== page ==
Ending Homelessness Today
The official blog of the National Alliance to End Homelessness
Interactive Map: The 2013 Veteran Homelessness Numbers
June 18, 2013
In January, many of you participated in Point-in-Time Counts in your communities, identifying sheltered and unsheltered homelessness, family and individual homelessness, and also veterans who were homeless. Since then, some of you have sent the data from your counts to the Alliance’s Homelessness Research Institute. (Thank you!)
Now we have posted that data on an interactive map so that we can monitor the progress made toward ending veteran homelessness in local communities and nationally. As of this posting, 22 out of 36 communities that submitted data have reported a decrease in homelessness among veterans. If this sample were representative of the country as a whole, veteran homelessness would have decreased nationwide by 11 percent between 2012 and 2013. One particularly successful community is Charlotte, North Carolina, which has seen a 68 percent decrease, going from 373 veterans in 2012 to 120 in 2013.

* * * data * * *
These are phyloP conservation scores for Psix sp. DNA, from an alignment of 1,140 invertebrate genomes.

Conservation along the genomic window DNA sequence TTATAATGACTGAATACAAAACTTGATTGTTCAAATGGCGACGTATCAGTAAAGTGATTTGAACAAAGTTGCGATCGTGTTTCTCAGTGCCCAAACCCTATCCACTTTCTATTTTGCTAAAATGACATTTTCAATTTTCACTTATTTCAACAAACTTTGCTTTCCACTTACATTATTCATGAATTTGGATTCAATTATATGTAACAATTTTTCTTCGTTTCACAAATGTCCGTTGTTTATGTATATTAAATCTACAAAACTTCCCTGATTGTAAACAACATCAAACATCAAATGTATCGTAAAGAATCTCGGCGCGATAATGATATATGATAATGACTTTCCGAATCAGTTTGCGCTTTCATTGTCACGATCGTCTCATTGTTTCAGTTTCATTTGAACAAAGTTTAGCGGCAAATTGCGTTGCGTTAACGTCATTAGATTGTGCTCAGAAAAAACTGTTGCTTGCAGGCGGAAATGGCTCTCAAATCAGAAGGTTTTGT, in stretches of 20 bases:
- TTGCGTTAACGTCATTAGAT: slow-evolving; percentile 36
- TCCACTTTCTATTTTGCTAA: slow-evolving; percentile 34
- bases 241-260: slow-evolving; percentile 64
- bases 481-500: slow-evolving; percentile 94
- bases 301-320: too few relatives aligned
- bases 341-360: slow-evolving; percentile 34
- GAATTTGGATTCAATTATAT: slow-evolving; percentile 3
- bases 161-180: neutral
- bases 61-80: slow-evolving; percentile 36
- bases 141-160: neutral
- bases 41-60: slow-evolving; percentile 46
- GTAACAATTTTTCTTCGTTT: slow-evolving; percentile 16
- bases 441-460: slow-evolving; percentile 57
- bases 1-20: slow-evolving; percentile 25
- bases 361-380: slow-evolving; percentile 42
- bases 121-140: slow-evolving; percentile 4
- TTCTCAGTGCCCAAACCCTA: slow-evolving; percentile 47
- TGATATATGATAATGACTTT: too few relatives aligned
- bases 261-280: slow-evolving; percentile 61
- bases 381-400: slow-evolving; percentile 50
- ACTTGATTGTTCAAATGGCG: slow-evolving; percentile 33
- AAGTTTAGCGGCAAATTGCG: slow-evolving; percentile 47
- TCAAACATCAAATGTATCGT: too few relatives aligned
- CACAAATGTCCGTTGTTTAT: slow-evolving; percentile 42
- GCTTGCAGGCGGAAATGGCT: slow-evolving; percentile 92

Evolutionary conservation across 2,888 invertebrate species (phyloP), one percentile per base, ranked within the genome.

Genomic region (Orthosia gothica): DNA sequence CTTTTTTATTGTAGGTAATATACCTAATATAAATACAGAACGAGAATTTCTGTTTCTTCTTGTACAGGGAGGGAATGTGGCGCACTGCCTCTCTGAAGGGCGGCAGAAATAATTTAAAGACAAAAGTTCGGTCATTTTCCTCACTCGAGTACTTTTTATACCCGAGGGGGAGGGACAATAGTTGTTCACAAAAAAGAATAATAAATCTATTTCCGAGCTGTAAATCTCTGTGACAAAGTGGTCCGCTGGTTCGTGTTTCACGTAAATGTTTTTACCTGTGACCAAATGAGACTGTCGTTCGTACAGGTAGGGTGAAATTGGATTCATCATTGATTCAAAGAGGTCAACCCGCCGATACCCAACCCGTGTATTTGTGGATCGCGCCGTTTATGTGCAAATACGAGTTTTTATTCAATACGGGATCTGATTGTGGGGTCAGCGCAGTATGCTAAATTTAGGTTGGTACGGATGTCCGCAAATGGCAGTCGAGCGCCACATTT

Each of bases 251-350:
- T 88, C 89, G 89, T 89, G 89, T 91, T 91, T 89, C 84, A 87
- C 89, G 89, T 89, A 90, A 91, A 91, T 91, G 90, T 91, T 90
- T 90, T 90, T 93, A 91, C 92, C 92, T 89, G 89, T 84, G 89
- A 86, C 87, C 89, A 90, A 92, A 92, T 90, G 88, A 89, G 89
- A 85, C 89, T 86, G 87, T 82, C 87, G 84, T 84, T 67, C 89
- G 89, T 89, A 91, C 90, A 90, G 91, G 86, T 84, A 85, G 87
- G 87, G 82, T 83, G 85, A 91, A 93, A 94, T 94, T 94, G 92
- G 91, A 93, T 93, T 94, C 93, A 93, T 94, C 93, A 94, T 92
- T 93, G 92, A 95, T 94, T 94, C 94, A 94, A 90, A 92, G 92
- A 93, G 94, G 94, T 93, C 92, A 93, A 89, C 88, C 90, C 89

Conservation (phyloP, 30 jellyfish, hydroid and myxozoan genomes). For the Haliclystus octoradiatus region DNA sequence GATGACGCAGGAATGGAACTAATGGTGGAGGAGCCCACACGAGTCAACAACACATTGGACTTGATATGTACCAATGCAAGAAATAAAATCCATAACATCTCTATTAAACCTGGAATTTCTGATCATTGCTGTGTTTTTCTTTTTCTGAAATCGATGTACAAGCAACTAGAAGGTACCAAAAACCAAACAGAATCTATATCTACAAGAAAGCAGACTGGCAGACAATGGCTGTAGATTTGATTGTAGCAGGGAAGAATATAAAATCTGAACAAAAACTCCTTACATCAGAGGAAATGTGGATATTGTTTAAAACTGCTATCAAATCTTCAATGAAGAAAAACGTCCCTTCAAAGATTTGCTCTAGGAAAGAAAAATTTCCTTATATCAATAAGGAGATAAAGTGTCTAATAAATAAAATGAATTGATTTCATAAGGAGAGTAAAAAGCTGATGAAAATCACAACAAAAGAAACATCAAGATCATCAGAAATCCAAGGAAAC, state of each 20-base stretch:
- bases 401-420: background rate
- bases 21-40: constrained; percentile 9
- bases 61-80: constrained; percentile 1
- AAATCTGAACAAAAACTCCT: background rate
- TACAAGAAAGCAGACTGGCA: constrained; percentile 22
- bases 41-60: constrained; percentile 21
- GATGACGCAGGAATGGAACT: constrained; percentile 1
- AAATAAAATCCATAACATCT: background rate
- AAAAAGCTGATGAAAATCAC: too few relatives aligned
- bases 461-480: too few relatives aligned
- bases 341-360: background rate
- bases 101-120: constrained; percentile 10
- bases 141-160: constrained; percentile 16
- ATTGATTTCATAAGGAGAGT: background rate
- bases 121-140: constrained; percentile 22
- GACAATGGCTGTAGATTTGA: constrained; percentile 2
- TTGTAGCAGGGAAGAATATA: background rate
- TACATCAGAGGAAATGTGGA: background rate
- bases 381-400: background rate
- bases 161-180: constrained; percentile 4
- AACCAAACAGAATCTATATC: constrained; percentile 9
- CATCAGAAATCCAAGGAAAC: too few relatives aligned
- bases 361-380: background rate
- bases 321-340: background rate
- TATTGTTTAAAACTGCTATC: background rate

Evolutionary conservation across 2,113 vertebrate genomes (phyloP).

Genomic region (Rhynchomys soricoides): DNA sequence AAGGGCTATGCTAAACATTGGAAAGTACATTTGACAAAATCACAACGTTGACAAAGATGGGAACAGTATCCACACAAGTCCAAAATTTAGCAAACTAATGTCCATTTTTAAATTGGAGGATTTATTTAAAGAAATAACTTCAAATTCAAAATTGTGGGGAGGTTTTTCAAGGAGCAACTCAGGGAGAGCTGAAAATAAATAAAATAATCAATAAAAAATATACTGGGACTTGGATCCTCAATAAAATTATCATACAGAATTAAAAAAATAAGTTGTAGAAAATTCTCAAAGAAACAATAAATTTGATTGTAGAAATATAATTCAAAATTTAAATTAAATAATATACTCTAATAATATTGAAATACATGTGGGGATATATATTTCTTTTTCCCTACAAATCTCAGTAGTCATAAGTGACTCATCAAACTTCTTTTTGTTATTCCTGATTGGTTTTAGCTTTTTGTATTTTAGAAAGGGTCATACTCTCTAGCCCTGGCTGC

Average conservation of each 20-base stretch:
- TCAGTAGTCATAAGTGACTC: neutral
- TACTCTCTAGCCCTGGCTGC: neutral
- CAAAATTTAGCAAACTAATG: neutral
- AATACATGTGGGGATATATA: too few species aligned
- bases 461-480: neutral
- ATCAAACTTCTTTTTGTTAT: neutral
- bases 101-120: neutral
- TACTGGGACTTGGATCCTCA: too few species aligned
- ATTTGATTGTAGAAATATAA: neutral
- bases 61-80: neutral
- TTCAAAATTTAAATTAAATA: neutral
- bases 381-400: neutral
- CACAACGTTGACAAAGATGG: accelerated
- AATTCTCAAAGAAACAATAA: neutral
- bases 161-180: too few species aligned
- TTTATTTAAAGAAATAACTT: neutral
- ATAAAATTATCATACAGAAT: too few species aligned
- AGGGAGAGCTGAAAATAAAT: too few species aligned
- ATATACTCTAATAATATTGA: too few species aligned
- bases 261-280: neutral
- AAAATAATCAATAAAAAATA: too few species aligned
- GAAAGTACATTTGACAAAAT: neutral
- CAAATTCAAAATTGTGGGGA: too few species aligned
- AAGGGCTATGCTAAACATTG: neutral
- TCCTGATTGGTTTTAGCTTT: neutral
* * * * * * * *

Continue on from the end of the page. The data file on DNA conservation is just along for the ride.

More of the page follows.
Despite the progress we have made over the last several years, veterans are still overrepresented in the overall homeless population. In 2012, 29 out of every 10,000 veterans were homeless at a point in time. In light of the HUD and VA’s goal of eliminating homelessness among veterans by the end of 2015, much work remains to be done. This calls us on to redouble our efforts to provide vital resources and services to the men and women who have so bravely served our country.
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LGBT Youth Homelessness, A Quick Look
June 17, 2013
Data on youth homelessness is notoriously lacking. However, we estimate that around 550,000 youth under the age of 25 are homeless and on their own at some point each year. Most of these young people will experience brief episodes of homelessness. Others will experience longer episodes of homelessness and require more significant support.